Big data analytics could change the face of fracking. Oil and gas companies will soon be given the opportunity to make the process of fracking safer and more efficient by becoming smarter about the resources and the production process.
The oil and gas industry will be transformed as project managers locate fields with the richest concentrations of oil and gas, make pipelines safer, and improve the fracking process for greater output and fewer threats to the environment
Big Data Means Big Business
The US is experiencing a major oil boom. EIA projects US shale oil production will reach 4.8 million bpd in 2021. However, while abundant, shale oil and gas can be difficult to locate and extract. Horizontal drilling and hydraulic fracturing processes are costly and not very environmentally friendly. Fracking is also not as efficient as it could be. Today, horizontal drilling and hydraulic fracturing recover about 20% of the oil in the shale rocks.
But, data about location and potential quantity could improve the fracking process significantly and oil and gas companies can look forward to increasing their production levels as they gain new insight in to drilling locations from data received. If analysed properly, the data will make the process cheaper and faster.
Environmental concerns around fracking
Environmentalists are concerned about potential ground water contamination and earthquakes. Protestors around the world continue to lash out at the fracking process but in most cases, to no avail. The economics behind the oil and gas resources are just too attractive to ignore. The enormous volume of gas flowing from the Marcellus and other U.S. shale formations has led to wholesale prices that are about one-third of what customers in Europe or Asia pay.
Environmentalists point to the following negative effects of fracking:
The use of toxic chemicals called fracking fluid which can contaminate the water
Removal of millions of gallons of freshwater from the water cycle.
Pollution from truck traffic
Chemical contamination around storage tanks
Damage to environmentally sensitive areas due to drilling
With the help of data analytics, oil and gas project managers can take steps to avoid the potentially negative impact of drilling.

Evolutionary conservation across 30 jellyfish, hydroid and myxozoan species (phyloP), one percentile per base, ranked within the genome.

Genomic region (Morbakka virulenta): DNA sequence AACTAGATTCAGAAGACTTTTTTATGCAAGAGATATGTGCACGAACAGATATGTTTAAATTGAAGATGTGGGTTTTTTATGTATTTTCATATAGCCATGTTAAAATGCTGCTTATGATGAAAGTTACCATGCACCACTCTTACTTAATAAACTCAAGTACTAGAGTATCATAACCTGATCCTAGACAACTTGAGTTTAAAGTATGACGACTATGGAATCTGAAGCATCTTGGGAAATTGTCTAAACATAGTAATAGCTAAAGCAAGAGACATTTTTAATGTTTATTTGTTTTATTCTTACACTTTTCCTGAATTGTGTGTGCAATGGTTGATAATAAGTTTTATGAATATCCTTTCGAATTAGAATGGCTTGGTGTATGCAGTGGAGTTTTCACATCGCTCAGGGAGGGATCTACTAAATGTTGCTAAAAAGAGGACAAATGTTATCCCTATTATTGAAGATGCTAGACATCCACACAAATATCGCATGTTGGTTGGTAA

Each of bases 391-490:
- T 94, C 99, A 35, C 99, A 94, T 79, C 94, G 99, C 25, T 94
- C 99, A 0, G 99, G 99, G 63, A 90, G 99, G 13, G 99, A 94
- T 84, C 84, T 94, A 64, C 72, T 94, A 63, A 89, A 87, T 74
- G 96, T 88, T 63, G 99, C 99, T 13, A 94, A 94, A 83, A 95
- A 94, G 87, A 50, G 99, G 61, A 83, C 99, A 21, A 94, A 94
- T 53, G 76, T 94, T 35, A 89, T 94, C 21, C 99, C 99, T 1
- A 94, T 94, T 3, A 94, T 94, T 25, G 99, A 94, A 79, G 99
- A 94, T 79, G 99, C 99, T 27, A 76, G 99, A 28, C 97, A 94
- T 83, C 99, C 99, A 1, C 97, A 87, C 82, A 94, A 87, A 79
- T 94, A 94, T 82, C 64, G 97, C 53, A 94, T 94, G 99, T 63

The complexity of data analytics
There are a number of analytical challenges and opportunities involved in shale oil and gas production. This is due to its escalating volume, velocity and variety of data that needs to be analyzed and interpreted to make investment and drilling decisions.
The large amount of data collected from this process is therefore very complex and varied. However, by assessing various data sources and data types, Big Data Analytics is broken up into three primary categories:
Descriptive Analytics- This describes what has happened and why
Predictive Analytics-Advising what will happen
Prescriptive Analytics-This advises what will happen, when, why and how to improve this predicted future.
For Big Data Analytics to succeed in oil and gas exploration and production—especially shale—data must be collected and analysed from a wide variety of sources:
Images from well logs, mud logs and seismic reports
Videos from fluid flow from hydraulic fractures
Sounds from drilling, fracking, completion, production, etc. — collected by fiberoptic sensors
Texts from drillers’ and frack pumpers’ notes
Numbers from production, artificial lifts
Analytics reveals opportunities and solutions
By integrating information from all these sources, Prescriptive Analytics can reveal key insights, predict problems and opportunities and suggest the ideal course of action. Shale operators will then be able to find the best drilling locations, where to frac, and how to complete their wells. This will greatly improve production, reduce costs, and avoid causing unnecessary damage to the environment.
Prescriptive analytics can also show the impact of each decision option. This will help project managers to secure future production output by proactively taking appropriate and timely steps.
Data analytics is not new. Its value is drawn upon across many business sectors. Smarter decisions, gained from data analytics, is bound to result in fewer resources, lower environmental impact and greater yields. Successful oil and gas companies will know how to prioritize resources to extract, produce and transport oil and gas in the most efficient and safest manner. The potential of prescriptive analytics for this industry is just too big to ignore.